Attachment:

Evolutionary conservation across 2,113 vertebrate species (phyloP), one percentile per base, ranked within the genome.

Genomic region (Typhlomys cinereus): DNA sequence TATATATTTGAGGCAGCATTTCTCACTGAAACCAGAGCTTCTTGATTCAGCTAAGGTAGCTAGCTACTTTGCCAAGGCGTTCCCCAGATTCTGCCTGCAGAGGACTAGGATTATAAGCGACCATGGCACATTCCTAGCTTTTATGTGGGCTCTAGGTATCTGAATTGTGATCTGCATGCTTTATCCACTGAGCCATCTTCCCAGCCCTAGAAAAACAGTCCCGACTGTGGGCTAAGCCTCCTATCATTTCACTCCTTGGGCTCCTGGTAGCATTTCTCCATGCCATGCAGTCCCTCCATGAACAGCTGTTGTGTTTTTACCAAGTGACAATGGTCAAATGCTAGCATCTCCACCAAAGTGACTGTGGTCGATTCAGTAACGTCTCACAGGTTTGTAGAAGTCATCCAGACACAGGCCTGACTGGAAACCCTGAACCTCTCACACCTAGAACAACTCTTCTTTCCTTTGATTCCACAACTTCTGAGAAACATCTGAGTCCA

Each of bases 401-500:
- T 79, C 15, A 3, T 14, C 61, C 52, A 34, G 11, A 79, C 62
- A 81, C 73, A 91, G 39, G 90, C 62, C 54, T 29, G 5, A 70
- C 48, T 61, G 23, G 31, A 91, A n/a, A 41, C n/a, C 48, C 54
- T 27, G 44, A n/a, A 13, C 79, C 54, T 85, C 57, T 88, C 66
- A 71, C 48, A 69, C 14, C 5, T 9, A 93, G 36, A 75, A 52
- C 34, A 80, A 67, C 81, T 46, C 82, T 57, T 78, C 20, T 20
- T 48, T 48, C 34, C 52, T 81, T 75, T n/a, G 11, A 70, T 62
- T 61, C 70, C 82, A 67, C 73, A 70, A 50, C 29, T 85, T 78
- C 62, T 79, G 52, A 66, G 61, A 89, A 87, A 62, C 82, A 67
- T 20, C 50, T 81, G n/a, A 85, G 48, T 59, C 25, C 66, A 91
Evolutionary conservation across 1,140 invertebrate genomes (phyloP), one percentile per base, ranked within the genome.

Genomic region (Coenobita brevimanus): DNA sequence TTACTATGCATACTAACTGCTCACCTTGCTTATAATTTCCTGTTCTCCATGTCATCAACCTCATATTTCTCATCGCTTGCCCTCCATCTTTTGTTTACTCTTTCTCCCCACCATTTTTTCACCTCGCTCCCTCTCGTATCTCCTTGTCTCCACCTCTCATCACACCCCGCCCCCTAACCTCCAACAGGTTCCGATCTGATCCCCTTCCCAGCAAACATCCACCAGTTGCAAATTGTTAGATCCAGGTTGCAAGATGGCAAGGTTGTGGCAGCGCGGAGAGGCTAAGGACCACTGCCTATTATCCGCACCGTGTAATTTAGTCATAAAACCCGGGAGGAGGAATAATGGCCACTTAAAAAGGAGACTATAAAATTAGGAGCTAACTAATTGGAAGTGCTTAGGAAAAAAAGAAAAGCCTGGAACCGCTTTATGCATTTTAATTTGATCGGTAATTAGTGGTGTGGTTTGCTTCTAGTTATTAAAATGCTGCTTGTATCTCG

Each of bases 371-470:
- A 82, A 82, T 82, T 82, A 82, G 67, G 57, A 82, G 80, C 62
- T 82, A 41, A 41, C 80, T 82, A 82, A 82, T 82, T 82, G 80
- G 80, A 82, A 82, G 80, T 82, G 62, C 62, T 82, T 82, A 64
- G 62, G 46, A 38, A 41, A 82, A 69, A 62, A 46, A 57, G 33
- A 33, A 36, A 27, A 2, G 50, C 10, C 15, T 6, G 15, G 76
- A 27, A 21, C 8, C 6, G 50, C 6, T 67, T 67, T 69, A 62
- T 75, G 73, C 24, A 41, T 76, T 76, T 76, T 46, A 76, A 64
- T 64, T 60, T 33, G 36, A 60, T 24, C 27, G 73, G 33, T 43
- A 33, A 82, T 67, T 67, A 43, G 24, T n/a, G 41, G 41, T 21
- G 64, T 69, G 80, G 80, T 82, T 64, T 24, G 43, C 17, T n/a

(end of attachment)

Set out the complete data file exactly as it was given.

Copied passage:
Evolutionary conservation across 2,113 vertebrate species (phyloP), one percentile per base, ranked within the genome.

Genomic region (Typhlomys cinereus): DNA sequence TATATATTTGAGGCAGCATTTCTCACTGAAACCAGAGCTTCTTGATTCAGCTAAGGTAGCTAGCTACTTTGCCAAGGCGTTCCCCAGATTCTGCCTGCAGAGGACTAGGATTATAAGCGACCATGGCACATTCCTAGCTTTTATGTGGGCTCTAGGTATCTGAATTGTGATCTGCATGCTTTATCCACTGAGCCATCTTCCCAGCCCTAGAAAAACAGTCCCGACTGTGGGCTAAGCCTCCTATCATTTCACTCCTTGGGCTCCTGGTAGCATTTCTCCATGCCATGCAGTCCCTCCATGAACAGCTGTTGTGTTTTTACCAAGTGACAATGGTCAAATGCTAGCATCTCCACCAAAGTGACTGTGGTCGATTCAGTAACGTCTCACAGGTTTGTAGAAGTCATCCAGACACAGGCCTGACTGGAAACCCTGAACCTCTCACACCTAGAACAACTCTTCTTTCCTTTGATTCCACAACTTCTGAGAAACATCTGAGTCCA

Each of bases 401-500:
- T 79, C 15, A 3, T 14, C 61, C 52, A 34, G 11, A 79, C 62
- A 81, C 73, A 91, G 39, G 90, C 62, C 54, T 29, G 5, A 70
- C 48, T 61, G 23, G 31, A 91, A n/a, A 41, C n/a, C 48, C 54
- T 27, G 44, A n/a, A 13, C 79, C 54, T 85, C 57, T 88, C 66
- A 71, C 48, A 69, C 14, C 5, T 9, A 93, G 36, A 75, A 52
- C 34, A 80, A 67, C 81, T 46, C 82, T 57, T 78, C 20, T 20
- T 48, T 48, C 34, C 52, T 81, T 75, T n/a, G 11, A 70, T 62
- T 61, C 70, C 82, A 67, C 73, A 70, A 50, C 29, T 85, T 78
- C 62, T 79, G 52, A 66, G 61, A 89, A 87, A 62, C 82, A 67
- T 20, C 50, T 81, G n/a, A 85, G 48, T 59, C 25, C 66, A 91
Evolutionary conservation across 1,140 invertebrate genomes (phyloP), one percentile per base, ranked within the genome.

Genomic region (Coenobita brevimanus): DNA sequence TTACTATGCATACTAACTGCTCACCTTGCTTATAATTTCCTGTTCTCCATGTCATCAACCTCATATTTCTCATCGCTTGCCCTCCATCTTTTGTTTACTCTTTCTCCCCACCATTTTTTCACCTCGCTCCCTCTCGTATCTCCTTGTCTCCACCTCTCATCACACCCCGCCCCCTAACCTCCAACAGGTTCCGATCTGATCCCCTTCCCAGCAAACATCCACCAGTTGCAAATTGTTAGATCCAGGTTGCAAGATGGCAAGGTTGTGGCAGCGCGGAGAGGCTAAGGACCACTGCCTATTATCCGCACCGTGTAATTTAGTCATAAAACCCGGGAGGAGGAATAATGGCCACTTAAAAAGGAGACTATAAAATTAGGAGCTAACTAATTGGAAGTGCTTAGGAAAAAAAGAAAAGCCTGGAACCGCTTTATGCATTTTAATTTGATCGGTAATTAGTGGTGTGGTTTGCTTCTAGTTATTAAAATGCTGCTTGTATCTCG

Each of bases 371-470:
- A 82, A 82, T 82, T 82, A 82, G 67, G 57, A 82, G 80, C 62
- T 82, A 41, A 41, C 80, T 82, A 82, A 82, T 82, T 82, G 80
- G 80, A 82, A 82, G 80, T 82, G 62, C 62, T 82, T 82, A 64
- G 62, G 46, A 38, A 41, A 82, A 69, A 62, A 46, A 57, G 33
- A 33, A 36, A 27, A 2, G 50, C 10, C 15, T 6, G 15, G 76
- A 27, A 21, C 8, C 6, G 50, C 6, T 67, T 67, T 69, A 62
- T 75, G 73, C 24, A 41, T 76, T 76, T 76, T 46, A 76, A 64
- T 64, T 60, T 33, G 36, A 60, T 24, C 27, G 73, G 33, T 43
- A 33, A 82, T 67, T 67, A 43, G 24, T n/a, G 41, G 41, T 21
- G 64, T 69, G 80, G 80, T 82, T 64, T 24, G 43, C 17, T n/a